- The Washington Times - Monday, September 21, 2009

The Shakespeare Theatre’s audiences are usually attentive, but aside from a man doing his best imitation of the dwarf Sneezy during the denouement and the burble of “Bolero” from someone’s cell phone, there seemed to be a communal intake of breath during the nearly two intermission-less hours of “Phedre.”

Such is the power of the National Theatre of Great Britain’s riveting production of Jean Racine’s 17th-century classic tragedy starring Helen Mirren as the Athenian queen diseased by her consuming love for her stepson.

As played with majestic torment by Miss Mirren, Phedre is no common cougar. She does not lustily seduce Hippolytus (Dominic Cooper, ever the stoic morsel) after believing her husband Theseus (Stanley Townsend, playing the adventuresome king with Hemingwayesque brawn) to be dead. Instead, it is the mere thoughts of forbidden fruit that pollute her body and soul — and cause the domino tumble of horrific events that follow.

What’s mesmeric about Miss Mirren’s performance is watching Phedre’s struggle with the extremes of her nature — the seismic base passions and the resolve to set her mind to a higher purpose.

For a brief moment, it appears nobility may win out, but then — in a scene played cannily by Miss Mirren — jealousy over learning Hippolytus is in love with the captive princess Aricia (a radiantly grounded Ruth Negga) unleashes all the vanity and sour desire within her.

Modern audiences might think “So what? It’s not like they’re having an affair or anything,” but Racine’s psychological slant to the play — adapted by poet Ted Hughes into vigorous blank verse — brilliantly conveys the almost supernatural power of thoughts.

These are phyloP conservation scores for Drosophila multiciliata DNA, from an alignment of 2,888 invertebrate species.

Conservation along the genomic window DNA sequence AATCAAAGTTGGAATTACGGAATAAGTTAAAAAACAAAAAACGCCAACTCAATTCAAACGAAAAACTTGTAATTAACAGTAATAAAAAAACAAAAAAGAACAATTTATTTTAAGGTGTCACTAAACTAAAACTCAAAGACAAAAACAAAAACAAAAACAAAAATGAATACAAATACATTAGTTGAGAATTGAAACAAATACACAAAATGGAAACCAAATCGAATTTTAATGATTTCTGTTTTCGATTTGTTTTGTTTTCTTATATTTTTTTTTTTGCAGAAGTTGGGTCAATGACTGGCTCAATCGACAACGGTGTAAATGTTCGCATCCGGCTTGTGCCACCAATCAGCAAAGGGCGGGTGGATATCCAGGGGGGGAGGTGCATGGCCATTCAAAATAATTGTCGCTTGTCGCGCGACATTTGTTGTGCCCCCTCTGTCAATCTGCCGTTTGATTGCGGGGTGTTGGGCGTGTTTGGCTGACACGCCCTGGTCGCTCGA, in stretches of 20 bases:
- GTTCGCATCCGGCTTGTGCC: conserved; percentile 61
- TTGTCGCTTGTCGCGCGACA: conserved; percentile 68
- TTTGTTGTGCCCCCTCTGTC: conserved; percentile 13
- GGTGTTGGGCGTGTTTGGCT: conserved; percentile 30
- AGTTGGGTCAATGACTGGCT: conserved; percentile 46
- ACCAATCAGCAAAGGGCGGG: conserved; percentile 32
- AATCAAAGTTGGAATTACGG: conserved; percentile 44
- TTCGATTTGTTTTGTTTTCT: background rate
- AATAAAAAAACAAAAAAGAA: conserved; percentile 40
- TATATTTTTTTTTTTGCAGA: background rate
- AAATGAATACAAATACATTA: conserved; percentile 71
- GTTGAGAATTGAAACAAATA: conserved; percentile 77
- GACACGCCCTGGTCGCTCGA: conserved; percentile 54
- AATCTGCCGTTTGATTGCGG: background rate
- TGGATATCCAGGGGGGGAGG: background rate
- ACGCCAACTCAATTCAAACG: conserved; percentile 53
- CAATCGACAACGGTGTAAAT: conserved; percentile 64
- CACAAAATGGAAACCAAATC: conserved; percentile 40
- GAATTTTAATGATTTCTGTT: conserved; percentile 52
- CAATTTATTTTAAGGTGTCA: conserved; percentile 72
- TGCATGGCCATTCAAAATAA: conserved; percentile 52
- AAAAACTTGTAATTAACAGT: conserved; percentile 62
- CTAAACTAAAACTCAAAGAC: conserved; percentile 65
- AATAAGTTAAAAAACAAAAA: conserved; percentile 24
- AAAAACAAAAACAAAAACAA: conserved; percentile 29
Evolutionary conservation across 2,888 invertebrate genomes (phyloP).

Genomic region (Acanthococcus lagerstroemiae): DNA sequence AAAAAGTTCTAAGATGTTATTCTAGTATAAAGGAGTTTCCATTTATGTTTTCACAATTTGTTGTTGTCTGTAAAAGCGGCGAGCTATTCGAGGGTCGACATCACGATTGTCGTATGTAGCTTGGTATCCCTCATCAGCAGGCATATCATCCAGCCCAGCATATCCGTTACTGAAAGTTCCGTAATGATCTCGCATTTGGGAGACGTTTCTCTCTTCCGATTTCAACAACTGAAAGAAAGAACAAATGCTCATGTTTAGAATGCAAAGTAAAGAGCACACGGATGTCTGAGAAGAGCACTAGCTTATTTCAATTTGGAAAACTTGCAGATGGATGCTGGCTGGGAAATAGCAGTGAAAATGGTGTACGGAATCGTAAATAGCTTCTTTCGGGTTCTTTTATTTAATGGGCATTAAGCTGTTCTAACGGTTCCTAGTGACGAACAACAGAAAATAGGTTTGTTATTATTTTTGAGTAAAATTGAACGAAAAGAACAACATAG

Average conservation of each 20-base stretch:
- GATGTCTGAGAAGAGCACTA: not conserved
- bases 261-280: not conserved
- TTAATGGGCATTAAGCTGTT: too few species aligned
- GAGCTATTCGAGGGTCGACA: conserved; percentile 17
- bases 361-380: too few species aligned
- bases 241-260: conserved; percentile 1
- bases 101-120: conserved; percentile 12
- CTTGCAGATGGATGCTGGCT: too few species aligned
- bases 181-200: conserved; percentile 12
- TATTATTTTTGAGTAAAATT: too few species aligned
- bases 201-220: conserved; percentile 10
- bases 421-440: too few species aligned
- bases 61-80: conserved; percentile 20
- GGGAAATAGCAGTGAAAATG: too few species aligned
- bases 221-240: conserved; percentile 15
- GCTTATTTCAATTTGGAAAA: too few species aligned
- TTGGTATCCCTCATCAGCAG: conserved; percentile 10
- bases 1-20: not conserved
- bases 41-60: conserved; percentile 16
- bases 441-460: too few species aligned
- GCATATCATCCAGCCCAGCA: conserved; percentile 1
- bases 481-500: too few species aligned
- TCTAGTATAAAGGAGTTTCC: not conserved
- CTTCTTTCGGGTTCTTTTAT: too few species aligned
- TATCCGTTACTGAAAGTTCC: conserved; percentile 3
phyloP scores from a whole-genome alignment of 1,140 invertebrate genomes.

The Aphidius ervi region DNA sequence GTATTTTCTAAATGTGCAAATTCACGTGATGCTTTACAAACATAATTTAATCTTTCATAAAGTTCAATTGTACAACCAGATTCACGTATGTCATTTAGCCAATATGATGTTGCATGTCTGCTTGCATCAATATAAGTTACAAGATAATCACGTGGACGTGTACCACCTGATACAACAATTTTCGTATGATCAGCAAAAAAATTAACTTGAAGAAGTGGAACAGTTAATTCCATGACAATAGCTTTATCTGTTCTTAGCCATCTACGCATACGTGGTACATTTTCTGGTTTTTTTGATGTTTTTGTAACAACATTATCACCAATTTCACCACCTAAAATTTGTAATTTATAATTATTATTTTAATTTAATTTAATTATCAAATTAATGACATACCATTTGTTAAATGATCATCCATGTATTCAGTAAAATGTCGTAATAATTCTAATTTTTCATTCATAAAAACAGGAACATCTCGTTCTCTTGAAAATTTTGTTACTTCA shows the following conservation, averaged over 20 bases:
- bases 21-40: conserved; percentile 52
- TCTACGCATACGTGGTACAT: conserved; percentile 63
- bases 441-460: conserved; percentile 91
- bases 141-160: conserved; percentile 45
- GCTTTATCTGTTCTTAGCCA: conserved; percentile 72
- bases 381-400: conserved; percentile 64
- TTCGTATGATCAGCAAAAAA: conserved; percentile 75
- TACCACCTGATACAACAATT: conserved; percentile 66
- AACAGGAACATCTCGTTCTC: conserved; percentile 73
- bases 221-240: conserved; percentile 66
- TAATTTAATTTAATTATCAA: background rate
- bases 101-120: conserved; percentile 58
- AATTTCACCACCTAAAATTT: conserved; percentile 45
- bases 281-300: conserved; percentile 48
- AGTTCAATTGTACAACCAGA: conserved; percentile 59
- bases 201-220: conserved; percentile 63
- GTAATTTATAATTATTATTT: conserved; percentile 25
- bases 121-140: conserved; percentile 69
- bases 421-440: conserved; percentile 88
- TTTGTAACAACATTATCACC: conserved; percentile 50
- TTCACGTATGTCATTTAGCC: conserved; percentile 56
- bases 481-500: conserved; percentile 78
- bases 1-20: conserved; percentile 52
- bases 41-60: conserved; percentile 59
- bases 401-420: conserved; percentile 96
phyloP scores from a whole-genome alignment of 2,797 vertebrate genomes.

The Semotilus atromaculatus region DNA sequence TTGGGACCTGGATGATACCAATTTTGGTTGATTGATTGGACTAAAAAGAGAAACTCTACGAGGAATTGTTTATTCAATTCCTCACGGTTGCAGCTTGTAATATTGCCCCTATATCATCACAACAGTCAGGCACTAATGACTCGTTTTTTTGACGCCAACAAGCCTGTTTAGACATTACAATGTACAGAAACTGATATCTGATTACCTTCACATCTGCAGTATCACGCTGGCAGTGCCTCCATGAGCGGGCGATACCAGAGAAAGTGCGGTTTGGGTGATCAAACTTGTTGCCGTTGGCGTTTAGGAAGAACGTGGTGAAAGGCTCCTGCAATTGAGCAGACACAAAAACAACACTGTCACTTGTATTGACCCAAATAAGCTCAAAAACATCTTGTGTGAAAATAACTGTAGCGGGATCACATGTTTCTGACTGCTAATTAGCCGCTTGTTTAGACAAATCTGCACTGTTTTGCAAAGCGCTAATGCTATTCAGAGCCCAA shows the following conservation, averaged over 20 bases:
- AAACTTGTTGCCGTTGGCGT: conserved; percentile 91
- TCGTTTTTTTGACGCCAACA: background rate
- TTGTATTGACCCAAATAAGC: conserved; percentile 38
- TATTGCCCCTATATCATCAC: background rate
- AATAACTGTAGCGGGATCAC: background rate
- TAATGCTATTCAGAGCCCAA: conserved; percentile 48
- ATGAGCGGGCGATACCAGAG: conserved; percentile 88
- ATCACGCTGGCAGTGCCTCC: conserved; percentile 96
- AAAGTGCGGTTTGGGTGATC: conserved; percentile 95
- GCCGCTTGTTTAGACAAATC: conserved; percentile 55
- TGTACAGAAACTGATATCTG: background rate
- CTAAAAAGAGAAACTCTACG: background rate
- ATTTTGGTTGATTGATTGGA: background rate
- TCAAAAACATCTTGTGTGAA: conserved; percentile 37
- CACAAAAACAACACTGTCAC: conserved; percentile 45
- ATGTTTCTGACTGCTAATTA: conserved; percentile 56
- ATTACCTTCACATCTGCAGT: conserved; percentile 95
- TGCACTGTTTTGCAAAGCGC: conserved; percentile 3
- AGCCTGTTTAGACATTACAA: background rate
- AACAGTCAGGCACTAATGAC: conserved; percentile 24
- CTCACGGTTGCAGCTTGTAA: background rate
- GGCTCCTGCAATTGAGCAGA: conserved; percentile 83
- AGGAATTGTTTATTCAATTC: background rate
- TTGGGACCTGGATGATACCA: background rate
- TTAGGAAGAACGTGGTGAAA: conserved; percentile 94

The devastation in “Phedre” is done through insinuation, accusation, and rash outbursts. Urged on by her self-serving nurse Oenone (Margaret Tyzack, in a performance of astonishing force), Phedre blurts out her love to Hippolytus, who rushes to wash himself, either because he’s disgusted or perhaps to cool down a strange surge of desire. You never really know, another intriguing spin by director Nicholas Hytner on the normally clear-cut approach many theaters take with Greek tragedy.

Phedre’s confession is echoed later on in the play by a similar unfortunate outburst by her husband. After Oenone implies it was Hippolytus who lusted after his stepmother, the explosive Theseus implores the gods to curse his son — falling to his knees in the sand and spilling red wine as an offering, it is such a terrifying moment the light seems to go purple with foreboding. The effect of this curse is recounted by Hippolytus’ counselor Theramene (John Shrapnel) with such visceral alacrity you fear the stagehands are grappling in the wings with gods and monsters.

You feel completely transported to ancient Greece during “Phedre,” a time when Greek deities dallied with humans and interceded on their behalf. This could be partially attributed to Bob Crowley’s spectacular set, an overhang of sun-splashed blond marble against an Aegean-blue sky, enhanced by Paule Constable’s lighting. Mostly, you get caught up in the relentless tension and the intensity of the actors, who approach the piece as if it were a succulent family disaster blowing up before their very eyes.


WHAT: “Phedre,” by Jean Racine, in a version by Ted Hughes

WHERE: Shakespeare Theatre, 610 F St. NW

WHEN: 8 p.m. Tuesday through Saturday

TICKETS: Sold out

PHONE: 202/547-1122

WEB SITE: www.ShakespeareTheatre.org

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